Citing non-print or sources from the Internet

With more and more scholarly work published on the Internet, you may have to cite sources you found in digital environments. While many sources on the Internet should not be used for scholarly work (reference the OWL's  Evaluating Sources of Information  resource), some Web sources are perfectly acceptable for research. When creating in-text citations for electronic, film, or Internet sources, remember that your citation must reference the source on your Works Cited page.

Sometimes writers are confused with how to craft parenthetical citations for electronic sources because of the absence of page numbers. However, these sorts of entries often do not require a page number in the parenthetical citation. For electronic and Internet sources, follow the following guidelines:

  • Include in the text the first item that appears in the Work Cited entry that corresponds to the citation (e.g. author name, article name, website name, film name).
  • Do not provide paragraph numbers or page numbers based on your Web browser’s print preview function.
  • Unless you must list the Web site name in the signal phrase in order to get the reader to the appropriate entry, do not include URLs in-text. Only provide partial URLs such as when the name of the site includes, for example, a domain name, like  CNN.com  or  Forbes.com,  as opposed to writing out http://www.cnn.com or http://www.forbes.com.

Miscellaneous non-print sources

Two types of non-print sources you may encounter are films and lectures/presentations:

In the two examples above “Herzog” (a film’s director) and “Yates” (a presentor) lead the reader to the first item in each citation’s respective entry on the Works Cited page:

Herzog, Werner, dir. Fitzcarraldo . Perf. Klaus Kinski. Filmverlag der Autoren, 1982.

Yates, Jane. "Invention in Rhetoric and Composition." Gaps Addressed: Future Work in Rhetoric and Composition, CCCC, Palmer House Hilton, 2002. Address.

Electronic sources

Electronic sources may include web pages and online news or magazine articles:

In the first example (an online magazine article), the writer has chosen not to include the author name in-text; however, two entries from the same author appear in the Works Cited. Thus, the writer includes both the author’s last name and the article title in the parenthetical citation in order to lead the reader to the appropriate entry on the Works Cited page (see below).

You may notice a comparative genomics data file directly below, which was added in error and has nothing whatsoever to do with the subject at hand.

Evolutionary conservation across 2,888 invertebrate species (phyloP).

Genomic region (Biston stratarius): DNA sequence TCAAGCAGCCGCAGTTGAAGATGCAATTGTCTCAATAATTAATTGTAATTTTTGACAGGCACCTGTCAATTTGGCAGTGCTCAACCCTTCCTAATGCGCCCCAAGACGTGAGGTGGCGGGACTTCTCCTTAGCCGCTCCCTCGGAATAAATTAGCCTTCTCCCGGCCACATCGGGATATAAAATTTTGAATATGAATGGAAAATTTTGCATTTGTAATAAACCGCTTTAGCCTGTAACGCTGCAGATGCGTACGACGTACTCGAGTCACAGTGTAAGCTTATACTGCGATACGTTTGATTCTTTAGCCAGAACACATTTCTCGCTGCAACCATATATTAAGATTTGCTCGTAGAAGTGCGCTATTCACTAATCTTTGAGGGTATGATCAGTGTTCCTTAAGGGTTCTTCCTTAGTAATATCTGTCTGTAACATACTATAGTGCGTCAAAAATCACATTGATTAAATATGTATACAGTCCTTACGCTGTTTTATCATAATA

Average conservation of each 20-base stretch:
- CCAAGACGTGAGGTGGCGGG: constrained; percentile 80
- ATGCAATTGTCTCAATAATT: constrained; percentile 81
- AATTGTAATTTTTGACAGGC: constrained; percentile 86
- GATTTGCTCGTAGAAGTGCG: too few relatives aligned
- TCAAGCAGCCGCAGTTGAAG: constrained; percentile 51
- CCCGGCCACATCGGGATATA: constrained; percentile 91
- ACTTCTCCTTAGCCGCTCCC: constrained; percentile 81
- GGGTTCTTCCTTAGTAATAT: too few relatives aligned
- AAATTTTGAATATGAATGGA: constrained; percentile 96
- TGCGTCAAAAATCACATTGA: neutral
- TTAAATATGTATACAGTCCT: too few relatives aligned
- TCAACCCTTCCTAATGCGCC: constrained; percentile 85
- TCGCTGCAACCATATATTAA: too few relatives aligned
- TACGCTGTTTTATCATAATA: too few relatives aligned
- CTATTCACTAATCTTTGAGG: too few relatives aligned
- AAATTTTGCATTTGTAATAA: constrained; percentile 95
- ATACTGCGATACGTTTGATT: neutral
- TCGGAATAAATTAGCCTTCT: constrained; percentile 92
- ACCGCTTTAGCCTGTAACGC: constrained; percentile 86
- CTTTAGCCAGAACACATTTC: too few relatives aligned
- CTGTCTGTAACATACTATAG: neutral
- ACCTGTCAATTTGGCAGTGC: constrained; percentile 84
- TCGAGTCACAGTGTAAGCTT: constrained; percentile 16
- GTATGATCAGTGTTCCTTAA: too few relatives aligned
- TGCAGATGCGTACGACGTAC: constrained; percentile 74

In the second example (a web page), a parenthetical citation is not necessary because the page does not list an author, and the title of the article, “MLA Formatting and Style Guide,” is used as a signal phrase within the sentence. If the title of the article was not named in the sentence, an abbreviated version would appear in a parenthetical citation at the end of the sentence. Both corresponding Works Cited entries are as follows:

Taylor, Rumsey. "Fitzcarraldo." Slant , 13 Jun. 2003, www.slantmagazine.com/film/review/fitzcarraldo/. Accessed 29 Sep. 2009. 

"MLA Formatting and Style Guide." The Purdue OWL , 2 Aug. 2016, owl.english.purdue.edu/owl/resource/747/01/. Accessed 2 April 2018.

Multiple citations

To cite multiple sources in the same parenthetical reference, separate the citations by a semi-colon:

Time-based media sources

When creating in-text citations for media that has a runtime, such as a movie or podcast, include the range of hours, minutes and seconds you plan to reference. For example: (00:02:15-00:02:35).

When a citation is not needed

Common sense and ethics should determine your need for documenting sources. You do not need to give sources for familiar proverbs, well-known quotations, or common knowledge (For example, it is expected that U.S. citizens know that George Washington was the first President.). Remember that citing sources is a rhetorical task, and, as such, can vary based on your audience. If you’re writing for an expert audience of a scholarly journal, for example, you may need to deal with expectations of what constitutes “common knowledge” that differ from common norms.